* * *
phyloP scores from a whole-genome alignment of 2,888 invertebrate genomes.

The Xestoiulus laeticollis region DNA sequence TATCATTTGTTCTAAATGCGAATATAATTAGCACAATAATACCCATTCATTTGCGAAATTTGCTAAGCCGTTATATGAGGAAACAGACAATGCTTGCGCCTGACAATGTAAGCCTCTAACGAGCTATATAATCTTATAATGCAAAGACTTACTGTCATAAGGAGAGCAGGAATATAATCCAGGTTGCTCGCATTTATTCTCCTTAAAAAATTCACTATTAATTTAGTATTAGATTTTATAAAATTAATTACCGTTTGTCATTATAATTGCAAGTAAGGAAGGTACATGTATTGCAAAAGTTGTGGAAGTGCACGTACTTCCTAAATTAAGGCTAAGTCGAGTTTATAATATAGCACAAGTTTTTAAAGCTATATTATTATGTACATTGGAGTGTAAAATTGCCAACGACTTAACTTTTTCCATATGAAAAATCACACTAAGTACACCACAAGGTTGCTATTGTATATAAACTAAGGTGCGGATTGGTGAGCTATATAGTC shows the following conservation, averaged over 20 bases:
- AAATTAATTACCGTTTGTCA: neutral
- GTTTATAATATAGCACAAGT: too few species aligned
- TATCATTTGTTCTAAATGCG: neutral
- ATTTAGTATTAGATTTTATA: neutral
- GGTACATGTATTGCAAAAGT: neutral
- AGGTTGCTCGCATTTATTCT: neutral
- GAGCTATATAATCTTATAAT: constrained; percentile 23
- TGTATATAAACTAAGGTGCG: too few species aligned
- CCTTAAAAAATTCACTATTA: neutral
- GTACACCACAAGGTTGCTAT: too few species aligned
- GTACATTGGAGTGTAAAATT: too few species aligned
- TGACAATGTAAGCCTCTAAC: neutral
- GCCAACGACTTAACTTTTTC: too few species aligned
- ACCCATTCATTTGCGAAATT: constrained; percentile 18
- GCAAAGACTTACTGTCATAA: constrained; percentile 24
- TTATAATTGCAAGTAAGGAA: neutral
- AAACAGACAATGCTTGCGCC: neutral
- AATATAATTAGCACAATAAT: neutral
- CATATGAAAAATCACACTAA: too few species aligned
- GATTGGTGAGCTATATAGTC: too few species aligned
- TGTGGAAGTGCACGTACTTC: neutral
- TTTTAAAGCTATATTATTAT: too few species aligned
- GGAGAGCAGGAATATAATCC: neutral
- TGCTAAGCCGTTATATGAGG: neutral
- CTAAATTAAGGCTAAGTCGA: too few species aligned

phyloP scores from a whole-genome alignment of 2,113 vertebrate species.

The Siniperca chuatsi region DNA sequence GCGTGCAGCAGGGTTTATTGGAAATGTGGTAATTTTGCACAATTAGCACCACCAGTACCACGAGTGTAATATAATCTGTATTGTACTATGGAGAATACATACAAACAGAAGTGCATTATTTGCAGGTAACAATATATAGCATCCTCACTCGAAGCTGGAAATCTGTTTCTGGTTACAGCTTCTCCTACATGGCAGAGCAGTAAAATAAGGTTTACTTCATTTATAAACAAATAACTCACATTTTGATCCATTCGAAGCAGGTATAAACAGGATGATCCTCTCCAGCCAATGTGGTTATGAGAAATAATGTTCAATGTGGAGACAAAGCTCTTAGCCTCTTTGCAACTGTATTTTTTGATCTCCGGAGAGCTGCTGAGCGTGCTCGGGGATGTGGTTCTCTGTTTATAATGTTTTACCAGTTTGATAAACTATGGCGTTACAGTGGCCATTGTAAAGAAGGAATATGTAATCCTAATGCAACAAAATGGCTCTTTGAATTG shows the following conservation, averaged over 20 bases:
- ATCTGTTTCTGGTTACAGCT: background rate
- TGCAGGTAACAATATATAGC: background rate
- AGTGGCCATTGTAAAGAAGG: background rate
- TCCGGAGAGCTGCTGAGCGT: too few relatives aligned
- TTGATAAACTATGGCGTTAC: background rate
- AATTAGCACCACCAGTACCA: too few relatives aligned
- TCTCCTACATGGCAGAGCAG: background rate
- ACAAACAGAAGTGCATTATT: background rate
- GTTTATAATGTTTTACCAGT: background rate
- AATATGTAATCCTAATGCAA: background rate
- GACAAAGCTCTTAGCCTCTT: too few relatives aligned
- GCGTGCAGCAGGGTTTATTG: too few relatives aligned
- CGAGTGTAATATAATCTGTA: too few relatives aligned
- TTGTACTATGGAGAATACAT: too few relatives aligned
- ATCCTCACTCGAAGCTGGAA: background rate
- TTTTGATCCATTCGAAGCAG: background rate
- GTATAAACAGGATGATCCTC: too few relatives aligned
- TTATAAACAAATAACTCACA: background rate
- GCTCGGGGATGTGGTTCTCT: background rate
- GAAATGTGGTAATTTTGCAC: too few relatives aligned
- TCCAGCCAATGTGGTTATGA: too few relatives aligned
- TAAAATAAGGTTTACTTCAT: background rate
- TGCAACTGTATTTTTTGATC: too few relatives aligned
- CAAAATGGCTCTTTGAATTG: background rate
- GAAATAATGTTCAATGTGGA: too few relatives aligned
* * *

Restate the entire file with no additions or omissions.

phyloP scores from a whole-genome alignment of 2,888 invertebrate genomes.

The Xestoiulus laeticollis region DNA sequence TATCATTTGTTCTAAATGCGAATATAATTAGCACAATAATACCCATTCATTTGCGAAATTTGCTAAGCCGTTATATGAGGAAACAGACAATGCTTGCGCCTGACAATGTAAGCCTCTAACGAGCTATATAATCTTATAATGCAAAGACTTACTGTCATAAGGAGAGCAGGAATATAATCCAGGTTGCTCGCATTTATTCTCCTTAAAAAATTCACTATTAATTTAGTATTAGATTTTATAAAATTAATTACCGTTTGTCATTATAATTGCAAGTAAGGAAGGTACATGTATTGCAAAAGTTGTGGAAGTGCACGTACTTCCTAAATTAAGGCTAAGTCGAGTTTATAATATAGCACAAGTTTTTAAAGCTATATTATTATGTACATTGGAGTGTAAAATTGCCAACGACTTAACTTTTTCCATATGAAAAATCACACTAAGTACACCACAAGGTTGCTATTGTATATAAACTAAGGTGCGGATTGGTGAGCTATATAGTC shows the following conservation, averaged over 20 bases:
- AAATTAATTACCGTTTGTCA: neutral
- GTTTATAATATAGCACAAGT: too few species aligned
- TATCATTTGTTCTAAATGCG: neutral
- ATTTAGTATTAGATTTTATA: neutral
- GGTACATGTATTGCAAAAGT: neutral
- AGGTTGCTCGCATTTATTCT: neutral
- GAGCTATATAATCTTATAAT: constrained; percentile 23
- TGTATATAAACTAAGGTGCG: too few species aligned
- CCTTAAAAAATTCACTATTA: neutral
- GTACACCACAAGGTTGCTAT: too few species aligned
- GTACATTGGAGTGTAAAATT: too few species aligned
- TGACAATGTAAGCCTCTAAC: neutral
- GCCAACGACTTAACTTTTTC: too few species aligned
- ACCCATTCATTTGCGAAATT: constrained; percentile 18
- GCAAAGACTTACTGTCATAA: constrained; percentile 24
- TTATAATTGCAAGTAAGGAA: neutral
- AAACAGACAATGCTTGCGCC: neutral
- AATATAATTAGCACAATAAT: neutral
- CATATGAAAAATCACACTAA: too few species aligned
- GATTGGTGAGCTATATAGTC: too few species aligned
- TGTGGAAGTGCACGTACTTC: neutral
- TTTTAAAGCTATATTATTAT: too few species aligned
- GGAGAGCAGGAATATAATCC: neutral
- TGCTAAGCCGTTATATGAGG: neutral
- CTAAATTAAGGCTAAGTCGA: too few species aligned

phyloP scores from a whole-genome alignment of 2,113 vertebrate species.

The Siniperca chuatsi region DNA sequence GCGTGCAGCAGGGTTTATTGGAAATGTGGTAATTTTGCACAATTAGCACCACCAGTACCACGAGTGTAATATAATCTGTATTGTACTATGGAGAATACATACAAACAGAAGTGCATTATTTGCAGGTAACAATATATAGCATCCTCACTCGAAGCTGGAAATCTGTTTCTGGTTACAGCTTCTCCTACATGGCAGAGCAGTAAAATAAGGTTTACTTCATTTATAAACAAATAACTCACATTTTGATCCATTCGAAGCAGGTATAAACAGGATGATCCTCTCCAGCCAATGTGGTTATGAGAAATAATGTTCAATGTGGAGACAAAGCTCTTAGCCTCTTTGCAACTGTATTTTTTGATCTCCGGAGAGCTGCTGAGCGTGCTCGGGGATGTGGTTCTCTGTTTATAATGTTTTACCAGTTTGATAAACTATGGCGTTACAGTGGCCATTGTAAAGAAGGAATATGTAATCCTAATGCAACAAAATGGCTCTTTGAATTG shows the following conservation, averaged over 20 bases:
- ATCTGTTTCTGGTTACAGCT: background rate
- TGCAGGTAACAATATATAGC: background rate
- AGTGGCCATTGTAAAGAAGG: background rate
- TCCGGAGAGCTGCTGAGCGT: too few relatives aligned
- TTGATAAACTATGGCGTTAC: background rate
- AATTAGCACCACCAGTACCA: too few relatives aligned
- TCTCCTACATGGCAGAGCAG: background rate
- ACAAACAGAAGTGCATTATT: background rate
- GTTTATAATGTTTTACCAGT: background rate
- AATATGTAATCCTAATGCAA: background rate
- GACAAAGCTCTTAGCCTCTT: too few relatives aligned
- GCGTGCAGCAGGGTTTATTG: too few relatives aligned
- CGAGTGTAATATAATCTGTA: too few relatives aligned
- TTGTACTATGGAGAATACAT: too few relatives aligned
- ATCCTCACTCGAAGCTGGAA: background rate
- TTTTGATCCATTCGAAGCAG: background rate
- GTATAAACAGGATGATCCTC: too few relatives aligned
- TTATAAACAAATAACTCACA: background rate
- GCTCGGGGATGTGGTTCTCT: background rate
- GAAATGTGGTAATTTTGCAC: too few relatives aligned
- TCCAGCCAATGTGGTTATGA: too few relatives aligned
- TAAAATAAGGTTTACTTCAT: background rate
- TGCAACTGTATTTTTTGATC: too few relatives aligned
- CAAAATGGCTCTTTGAATTG: background rate
- GAAATAATGTTCAATGTGGA: too few relatives aligned